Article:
Singapore intelligent transport systems plans offer ‘smart investment opportunities’

Out-Law News | 07 Aug 2014 | 3:56 pm | 1 min. read

A master plan outlining how Singapore will develop its intelligent transport systems (ITS) over the next 15 years has been published by the country’s Land Transport Authority (LTA).

The LTA said its ‘Smart Mobility 2030’ master plan (44-page / 11 MB PDF), launched jointly with Intelligent Transportation Society Singapore (ITSS), aims to “optimise transport systems with the latest ITS initiatives and advancements in transport technologies”.

According to the LTA, the master plan is needed to manage the increasing number of vehicles in the “land scarce city-state, coupled with the changing social, economic and technological landscapes (that) have brought about new transportation challenges”.

However, the challenges facing Singapore’s transport infrastructure have also “brought forth new opportunities for growth and breakthroughs” in transportation technology applications and solutions and offer investment opportunities for the public and private sector, the LTA said.

LTA chief executive officer Chew Hock Yong said the goal was to increase data collection and analytics to make “relevant and useful information” available to everyone “on the move”.

Chew said: “It is crucial to ensure that Singapore can effectively tap into technological advancements and map out the overall direction for ITS developments in the next 15 years...  and bring urban mobility to a new level.”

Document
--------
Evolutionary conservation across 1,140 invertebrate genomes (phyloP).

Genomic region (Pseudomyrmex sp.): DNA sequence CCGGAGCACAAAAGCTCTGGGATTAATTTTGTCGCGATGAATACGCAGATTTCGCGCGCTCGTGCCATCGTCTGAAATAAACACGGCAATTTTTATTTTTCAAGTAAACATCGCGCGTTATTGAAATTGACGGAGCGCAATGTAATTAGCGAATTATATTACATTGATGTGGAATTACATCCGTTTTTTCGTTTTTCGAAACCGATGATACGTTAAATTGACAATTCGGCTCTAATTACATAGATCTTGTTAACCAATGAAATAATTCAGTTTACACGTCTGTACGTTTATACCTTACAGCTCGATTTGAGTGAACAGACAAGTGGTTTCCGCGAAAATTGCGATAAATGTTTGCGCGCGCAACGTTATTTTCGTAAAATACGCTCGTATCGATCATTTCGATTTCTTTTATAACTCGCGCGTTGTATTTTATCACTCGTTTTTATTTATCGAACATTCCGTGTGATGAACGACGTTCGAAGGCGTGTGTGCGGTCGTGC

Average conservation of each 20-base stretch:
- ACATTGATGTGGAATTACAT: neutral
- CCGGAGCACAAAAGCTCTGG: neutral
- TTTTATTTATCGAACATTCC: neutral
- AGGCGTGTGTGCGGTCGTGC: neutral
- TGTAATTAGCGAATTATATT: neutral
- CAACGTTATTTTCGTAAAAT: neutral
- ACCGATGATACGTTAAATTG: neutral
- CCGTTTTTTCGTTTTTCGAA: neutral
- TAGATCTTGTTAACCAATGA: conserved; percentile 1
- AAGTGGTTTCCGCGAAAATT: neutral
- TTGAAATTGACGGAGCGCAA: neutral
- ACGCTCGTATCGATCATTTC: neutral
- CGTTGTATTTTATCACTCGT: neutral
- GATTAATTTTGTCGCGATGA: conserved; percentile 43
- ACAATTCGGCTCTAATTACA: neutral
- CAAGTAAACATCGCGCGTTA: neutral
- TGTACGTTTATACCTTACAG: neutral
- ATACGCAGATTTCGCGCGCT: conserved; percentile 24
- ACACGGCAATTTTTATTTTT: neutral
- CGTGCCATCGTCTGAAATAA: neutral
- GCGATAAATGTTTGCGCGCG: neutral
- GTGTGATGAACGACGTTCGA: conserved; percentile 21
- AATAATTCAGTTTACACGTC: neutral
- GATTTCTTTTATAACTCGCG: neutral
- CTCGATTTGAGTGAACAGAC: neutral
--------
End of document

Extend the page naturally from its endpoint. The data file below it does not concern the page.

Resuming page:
According to the master plan, the total number of vehicles in Singapore has grown from 700,000 in 2002 to more than 970,000 today, with roads occupying 12% of Singapore’s total land area compared to 14% for housing.

The master plan said “the issue of land constraints places private and public transport under strain and the trade-off between land use for roads and other competing essential needs will be more acutely felt in the coming years”.

ITS technology can be used to benefit transport operators and passengers by monitoring travel times, the numbers of passenger travelling in or waiting for buses, trains and taxis, as well as making data quickly available on the length of queues at traffic intersections, the master plan said.

Singapore’s first ITS master plan, developed in 2006, “has guided the successful completion and implementation of several ITS initiatives and solutions”, Chew said. “However, the changing social and economic landscape over recent years has brought about new transportation challenges. The evolution of smart mobile devices in recent years has also provided new opportunities.”

Three key strategies outlined in the new master plan include implementing “innovative and sustainable smart mobility solutions”, developing and adopting ITS standards and forging “partnerships and co-creation” with the public and private sectors.

According to a study published in March 2014 by Grand View Research, Asia Pacific is expected to be the fastest growing region for ITS projects up to 2020, at an estimated compound annual growth rate of 14% from 2014. North America, which accounted for 43.8% of the overall industry share in 2013, is expected to remain the largest regional market over the forecast period, the survey said.